Natural Entrance of Carlsbad Caverns

Into the Twilight Zone

Slowly we descended down, and bid the daylight farewell. The path took us down a steep and narrow trail bathed in the perpetual dusk, a place known as the “Twilight Zone” by the rangers who work here. Many of the cave formations deeper in were lit by LED lights put in just a few years ago. Without the lights, we wouldn’t be able to see a surprisingly tall cavern ceiling looming above us, nor the stone formations flowing and jutting in odd shapes. Looking back daylight streams through the entrance. Little did I know that this would be my last glimpse fo the sun for many hours. From here on out the communication between Hitch and I is reduced to short bursts of exclamations containing no more than three syllables and sighs of wonder. Nothing but, “Wow!” or “Woah!” or “Amazing!” and the occasional “Look at this!”

Along the Natural Entrance Trail, in the Twilight Zone

Along the Natural Entrance Trail, in the Twilight Zone

Mysteries of Devil’s Den

On we wandered through a tight tunnel, only to be surprised by tall and spacious trunk passage of the Main Corridor. Here we passed by several named formations: Devil’s Spring, Taffy Hill, and the Whale’s Mouth before heading into an adjoining cavern known as the Devil’s Den. In this eerie cavern, Geologist Carol Hill and her team excavated the remains of a giant ice age sloth. Known as the Shasta ground sloth, this megafauna reached 9-feet long and weighed a quarter of a ton. According to Hill, the sloth was probably injured when it fell down into the cave. Ultimately, the sloth laid down to die in a pit beneath Devil’s Den.

Heading Down to the Devils Den

Heading Down to the Devils Den

Beyond the Devil’s Den, the path begins to snake and curve downward. We pass a set of magnificent narrow stalagmite formations, known as totem poles. This particular set of totem poles is called the Witch’s Fingers, due to their crooked and knobby nature. At the foot of a 30-foot totem pole near the trail, is where I begin to wonder who named all of these formations, and why did they have this odd fixation on devils and witches. I later learned from a ranger that an 1800s Carlsbad-area cowboy by the name of Jim White named most rooms and formations. I couldn’t imagine roaming this rocky terrain with only a kerosene lantern, I’d probably break my neck in first five yards.

Witches Fingers

Witches Fingers – super narrow stalagmites known as totem poles

Iceberg Rock

The trail then takes us down to Iceberg Rock. This 200,000-ton behemoth fell from the cavern wall. From the top of the trail, we can see the white tip, while at the bottom the trail brings us right next to it. We turn the bend and end up in a passage benight the giant for a good look at its underside. Before we know it, we clear the passage and end up in a hallway that looks to be made from the bone of some long gone monstrous creature. Before I can say anything, Hitch points out a sign indicating that this area is called “The Bone Yard.”

Iceberg Rock - A 200,000-ton rock that fell from the cave wall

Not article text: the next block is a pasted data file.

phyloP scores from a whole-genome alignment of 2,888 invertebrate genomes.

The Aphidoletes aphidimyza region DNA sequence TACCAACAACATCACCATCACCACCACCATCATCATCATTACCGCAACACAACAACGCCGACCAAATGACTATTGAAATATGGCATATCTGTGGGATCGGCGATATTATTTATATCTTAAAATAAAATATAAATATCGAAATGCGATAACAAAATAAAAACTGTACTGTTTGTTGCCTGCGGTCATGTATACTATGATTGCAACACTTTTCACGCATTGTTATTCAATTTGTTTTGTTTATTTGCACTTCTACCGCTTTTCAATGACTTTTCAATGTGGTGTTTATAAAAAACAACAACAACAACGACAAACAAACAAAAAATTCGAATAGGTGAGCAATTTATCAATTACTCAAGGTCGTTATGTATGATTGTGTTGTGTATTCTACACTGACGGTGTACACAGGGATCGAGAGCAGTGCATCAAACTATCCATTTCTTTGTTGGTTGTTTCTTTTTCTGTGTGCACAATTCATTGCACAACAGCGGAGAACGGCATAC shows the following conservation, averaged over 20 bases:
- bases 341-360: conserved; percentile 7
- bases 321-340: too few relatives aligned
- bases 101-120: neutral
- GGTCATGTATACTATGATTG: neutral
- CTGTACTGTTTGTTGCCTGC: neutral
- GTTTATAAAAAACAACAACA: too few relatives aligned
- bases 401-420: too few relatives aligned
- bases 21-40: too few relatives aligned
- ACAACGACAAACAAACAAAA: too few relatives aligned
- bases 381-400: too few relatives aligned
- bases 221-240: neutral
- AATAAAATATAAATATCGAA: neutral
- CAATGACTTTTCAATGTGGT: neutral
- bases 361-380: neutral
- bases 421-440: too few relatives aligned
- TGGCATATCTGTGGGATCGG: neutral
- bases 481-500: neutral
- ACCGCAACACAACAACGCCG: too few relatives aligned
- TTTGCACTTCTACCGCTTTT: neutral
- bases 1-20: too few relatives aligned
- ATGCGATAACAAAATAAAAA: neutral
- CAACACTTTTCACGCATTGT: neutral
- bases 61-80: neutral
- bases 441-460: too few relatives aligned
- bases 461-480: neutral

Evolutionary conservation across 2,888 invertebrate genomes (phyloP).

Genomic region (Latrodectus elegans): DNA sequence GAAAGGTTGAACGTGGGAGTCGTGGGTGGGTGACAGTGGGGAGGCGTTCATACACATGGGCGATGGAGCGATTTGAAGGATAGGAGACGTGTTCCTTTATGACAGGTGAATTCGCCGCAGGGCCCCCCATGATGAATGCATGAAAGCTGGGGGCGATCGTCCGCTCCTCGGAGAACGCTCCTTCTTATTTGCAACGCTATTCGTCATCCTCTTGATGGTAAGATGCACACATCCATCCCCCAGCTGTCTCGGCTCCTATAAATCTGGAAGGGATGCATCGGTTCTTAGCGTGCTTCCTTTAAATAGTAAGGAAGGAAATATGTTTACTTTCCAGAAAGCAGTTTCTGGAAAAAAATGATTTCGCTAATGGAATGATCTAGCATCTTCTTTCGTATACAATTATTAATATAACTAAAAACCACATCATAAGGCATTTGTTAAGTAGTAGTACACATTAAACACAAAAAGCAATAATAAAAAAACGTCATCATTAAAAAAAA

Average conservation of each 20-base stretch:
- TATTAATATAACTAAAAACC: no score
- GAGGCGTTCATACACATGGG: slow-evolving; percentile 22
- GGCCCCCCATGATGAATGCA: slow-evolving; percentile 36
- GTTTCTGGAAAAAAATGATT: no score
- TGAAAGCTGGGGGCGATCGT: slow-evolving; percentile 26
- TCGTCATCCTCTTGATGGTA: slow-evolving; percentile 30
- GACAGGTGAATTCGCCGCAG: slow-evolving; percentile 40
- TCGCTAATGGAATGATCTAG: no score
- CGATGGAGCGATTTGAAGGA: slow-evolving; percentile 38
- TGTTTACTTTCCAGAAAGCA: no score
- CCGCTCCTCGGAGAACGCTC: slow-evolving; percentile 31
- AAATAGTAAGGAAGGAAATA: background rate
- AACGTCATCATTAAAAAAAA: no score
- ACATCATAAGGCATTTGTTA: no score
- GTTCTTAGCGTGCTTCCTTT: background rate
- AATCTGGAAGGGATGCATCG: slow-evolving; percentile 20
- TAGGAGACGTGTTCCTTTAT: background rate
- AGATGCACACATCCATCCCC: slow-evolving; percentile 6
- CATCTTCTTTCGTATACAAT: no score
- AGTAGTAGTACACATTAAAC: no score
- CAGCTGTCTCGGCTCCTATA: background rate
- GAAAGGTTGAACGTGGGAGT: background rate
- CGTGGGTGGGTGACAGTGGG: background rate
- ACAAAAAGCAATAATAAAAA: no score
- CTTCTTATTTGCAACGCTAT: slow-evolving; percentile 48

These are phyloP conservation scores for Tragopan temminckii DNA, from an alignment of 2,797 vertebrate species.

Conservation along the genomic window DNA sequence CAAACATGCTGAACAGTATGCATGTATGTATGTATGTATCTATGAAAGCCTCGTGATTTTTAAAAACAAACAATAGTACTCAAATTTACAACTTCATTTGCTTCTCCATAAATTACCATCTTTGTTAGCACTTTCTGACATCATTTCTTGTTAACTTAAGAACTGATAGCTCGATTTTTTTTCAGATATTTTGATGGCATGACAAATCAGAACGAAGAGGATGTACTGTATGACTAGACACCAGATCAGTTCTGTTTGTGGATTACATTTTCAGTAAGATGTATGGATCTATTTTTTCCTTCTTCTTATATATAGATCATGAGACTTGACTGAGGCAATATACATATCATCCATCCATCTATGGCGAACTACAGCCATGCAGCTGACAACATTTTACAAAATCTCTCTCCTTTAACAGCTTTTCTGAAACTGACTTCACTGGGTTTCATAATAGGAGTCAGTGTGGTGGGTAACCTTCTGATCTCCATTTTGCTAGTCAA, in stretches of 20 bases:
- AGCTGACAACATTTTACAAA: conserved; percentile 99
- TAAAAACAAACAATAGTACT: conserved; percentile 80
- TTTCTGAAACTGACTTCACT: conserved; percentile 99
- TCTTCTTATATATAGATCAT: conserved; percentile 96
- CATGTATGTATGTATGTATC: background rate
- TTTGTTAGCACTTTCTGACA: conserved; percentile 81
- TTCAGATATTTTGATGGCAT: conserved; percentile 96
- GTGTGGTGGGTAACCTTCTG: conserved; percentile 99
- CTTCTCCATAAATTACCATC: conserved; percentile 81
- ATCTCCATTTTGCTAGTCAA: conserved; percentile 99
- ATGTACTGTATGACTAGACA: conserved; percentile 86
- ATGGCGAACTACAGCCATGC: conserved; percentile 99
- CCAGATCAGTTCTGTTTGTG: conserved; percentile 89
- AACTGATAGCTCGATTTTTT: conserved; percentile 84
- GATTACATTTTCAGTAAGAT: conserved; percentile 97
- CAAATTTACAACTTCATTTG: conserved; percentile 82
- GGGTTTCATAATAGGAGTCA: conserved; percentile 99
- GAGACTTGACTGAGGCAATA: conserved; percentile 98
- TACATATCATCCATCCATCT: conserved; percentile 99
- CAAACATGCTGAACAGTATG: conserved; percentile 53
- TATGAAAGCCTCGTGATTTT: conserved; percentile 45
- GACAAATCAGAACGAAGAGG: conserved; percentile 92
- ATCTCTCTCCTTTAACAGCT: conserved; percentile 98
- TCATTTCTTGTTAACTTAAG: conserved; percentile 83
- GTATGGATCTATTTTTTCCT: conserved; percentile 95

Iceberg Rock – A 200,000-ton rock that fell from the cave wall

We scale a small hill before heading down to a junction point where the Natural Entrance Trail joins the Big Room Trail. The sheer size of the Big Room stunned us both. Although I can only see half way, the signs indicate that the room is 4,000 feet long and 625 feet – a very Big Room!

I’m afraid I have to end this blog article here and save the details of our Big Room exploration. There’s just too much for me to talk about to put in one post. I remember thinking, when we reached that junction, “Wow, there’s more?” Yes, lots more, but in a later article. So stay tuned!

Where Natural Entrance Trail joins Big Room Trail

Where Natural Entrance Trail joins Big Room Trail

Looking up toward the Natural Entrance

Looking up toward the Natural Entrance

We are in the Twilight Zone

We are in the Twilight Zone

Looking down in the Main Hall

Looking down in the Main Hall

Devils Spring - where water collects into a pool and the columns of stone seem to guard it

Devils Spring – where water collects into a pool and the columns of stone seem to guard it

Hitch at Carlsbad Caverns Entrance

Hitch at Carlsbad Caverns Entrance

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Why Are Airstreams So Expensive?

We get a lot of compliments on our Airstream as we travel around the country. They are striking trailers and they have a very good reputation. None the less, you don’t see nearly as many of them as you do other brands of trailers and motorhomes. One of the reasons why is that they don’t come cheap. A brand new Airstream in 2017 will cost you somewhere between $40K to $140K.  It is no wonder we are often asked: “Why are Airstreams so expensive?”

The Body Beautiful

The principle reason Airstreams are expensive is the Aluminium body they are so famous for. The shell of an airstream is made from a high quality “aircraft grade” aluminum alloy riveted over a steel frame. This is insulated and then an inner shell of aluminum is riveted on from the inside. Not only is the material more expensive than what other brands use, it takes a lot more labor to assemble it. Every rivet is put in by hand to ensure a perfect seal and to avoid damage to the frame. You can watch the process of construction here: How it’s made – Airstream. This build process also means they can’t drop appliances in from above but must carry them inside the trailer to install them by hand. Again, this means more labor and higher construction costs.